I am not certain there is a lot of knowledge or enlightenment on the subject of plagiarism and its consequences in Nigeria, otherwise it wouldn’t thrive in this manner. It is not out of place to want to upload all sorts of “interesting” content to your blog, but when you have not originally generated this content, at least kindly seek the permission of the author/owner of such, or give credit to its source in your publication.
I had a chance encounter with Pastor Paul Adefarasin at Elegushi, Lekki area of Lagos state last week on March 3, after 7 a.m., on my way to work. The Senior Pastor of House on the Rock helped in no small measure to ease the traffic flow along that route. I was quite impressed hence I took some pictures and wrote a short post on Facebook to commend him.
The post generated tremendous interest on the social media, in line with the primary motive of encouraging people to imbibe good leadership skills and to always add value to society. However, in total contrast to the spirit of the message, some bloggers rather chose to seize the moment to commit atrocious acts.
A Google search and analysis revealed the depth of this bizarre act. One of the culprits is the blogger, Linda Ikeji, who is generally alleged to have a notoriety for plagiarism. Words could barely convey my feelings of disappointment on seeing the watermark and seal ‘Linda Ikeji Blog’ appended to the pictures I took, which I have copyrights on and which were lifted straight off my Facebook page! There was hardly a blog that didn’t latch on to the story in varying degrees. Stella Dimoko-korkus also partook in this. It appears that some bloggers resort to pathetic means to drive traffic to their sites. A number of them lifted my accompanying Facebook posts verbatim and also posted this on their blogs, while taking full ownership of the materials by draping their seals on the entire material. Isn’t it obvious we’re dealing with people of compromised integrity? It is bad enough to take a screenshot of my pictures, but even worse to copy the accompanying post, and publish both as content thats original to them.
I have nothing against blogging and I have benefitted from some wonderful blogs over the years. Furthermore, I blog @ www.kunleolabode.com, although the post in question was largely on my Facebook page, and wasn’t uploaded to my website. One of the bloggers also found his/her way to Nairaland to upload a screenshot of my Facebook post as well. Another blogger gave me credit for the post but erred in the appendage on the pictures. This is certainly wrong!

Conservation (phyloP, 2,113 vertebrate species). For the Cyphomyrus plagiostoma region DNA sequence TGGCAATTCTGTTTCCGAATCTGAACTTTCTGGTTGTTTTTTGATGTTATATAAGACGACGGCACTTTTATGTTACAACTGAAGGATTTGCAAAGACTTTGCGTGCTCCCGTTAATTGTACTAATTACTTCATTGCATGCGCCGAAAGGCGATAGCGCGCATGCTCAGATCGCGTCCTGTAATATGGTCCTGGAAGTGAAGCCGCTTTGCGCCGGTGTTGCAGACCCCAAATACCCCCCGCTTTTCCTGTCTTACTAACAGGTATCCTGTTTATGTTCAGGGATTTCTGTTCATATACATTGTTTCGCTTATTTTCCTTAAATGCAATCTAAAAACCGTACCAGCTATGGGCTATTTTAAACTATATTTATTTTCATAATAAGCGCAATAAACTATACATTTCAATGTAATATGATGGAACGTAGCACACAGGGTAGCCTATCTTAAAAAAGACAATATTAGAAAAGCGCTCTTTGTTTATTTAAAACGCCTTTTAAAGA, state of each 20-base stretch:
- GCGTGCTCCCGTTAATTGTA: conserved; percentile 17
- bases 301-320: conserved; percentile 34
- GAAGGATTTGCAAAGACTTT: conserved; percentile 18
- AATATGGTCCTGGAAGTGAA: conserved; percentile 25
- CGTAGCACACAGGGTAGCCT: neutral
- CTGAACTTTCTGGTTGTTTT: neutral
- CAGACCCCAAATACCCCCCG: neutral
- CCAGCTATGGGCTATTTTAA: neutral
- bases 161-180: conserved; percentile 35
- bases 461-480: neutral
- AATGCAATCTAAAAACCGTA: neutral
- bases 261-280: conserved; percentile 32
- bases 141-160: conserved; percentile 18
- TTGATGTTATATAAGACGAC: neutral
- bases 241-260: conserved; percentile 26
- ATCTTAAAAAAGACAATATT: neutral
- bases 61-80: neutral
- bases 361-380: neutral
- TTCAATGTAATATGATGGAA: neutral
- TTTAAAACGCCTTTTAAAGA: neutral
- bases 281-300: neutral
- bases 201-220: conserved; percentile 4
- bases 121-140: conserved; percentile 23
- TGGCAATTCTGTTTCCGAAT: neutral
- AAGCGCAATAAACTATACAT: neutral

How did we get to this sorry pass as a nation? A country and people that do not place a high premium on intellectual work are heading for the dunghill. The phenomenon of instant gratification, without painstaking effort, is distorting lives and eroding values among the youth. It’s quite easy for my generation to cry about a lack of opportunities and blame the political elite for the decades of rot in our system, however the truth must be told that there is a lot of irresponsible behaviour among so many these days and in this clime which inhibits the sort of progress enjoyed by earlier generations.
You can blog with distinction through original value driven content, and be successful.
Although, the EFCC is battling with fraud of immense proportions by ‘419ers’ and corrupt politicians, yet there is the need for us as a nation to pay closer scrutiny to the activities of some of the young men and women who nowadays have found a new line of vocation in blogging. The unfortunate thing about this group is the modus operandi employed to achieve their objectives: I’m not certain it’s just the conventional Get-Rich-Quick-Syndrome, and I sincerely believe it’s partly due to the lack of purpose and direction on the part of some. How does one explain the situation of a young man in the most productive season of his life prowling the internet for ‘just any content’ that will drive traffic to his site?
I am not certain there is a lot of knowledge or enlightenment on the subject of plagiarism and its consequences in Nigeria, otherwise it wouldn’t thrive in this manner. It is not out of place to want to upload all sorts of “interesting” content to your blog, but when you have not originally generated this content, at least kindly seek the permission of the author/owner of such, or give credit to its source in your publication. It is time for a common sense revolution in this country; I have watched, with delight, interviews with bloggers from different parts of the world on foreign media outlets. You can blog with distinction through original value driven content, and be successful. If you’re not sure of God’s purpose for your life, please seek Him out and ask; blogging is not for everyone.
This is the time for people to lend their voices towards the destruction of this cancerous outgrowth in society.
Kunle Olabode writes from Lagos, and blogs on www.kunleolabode.com.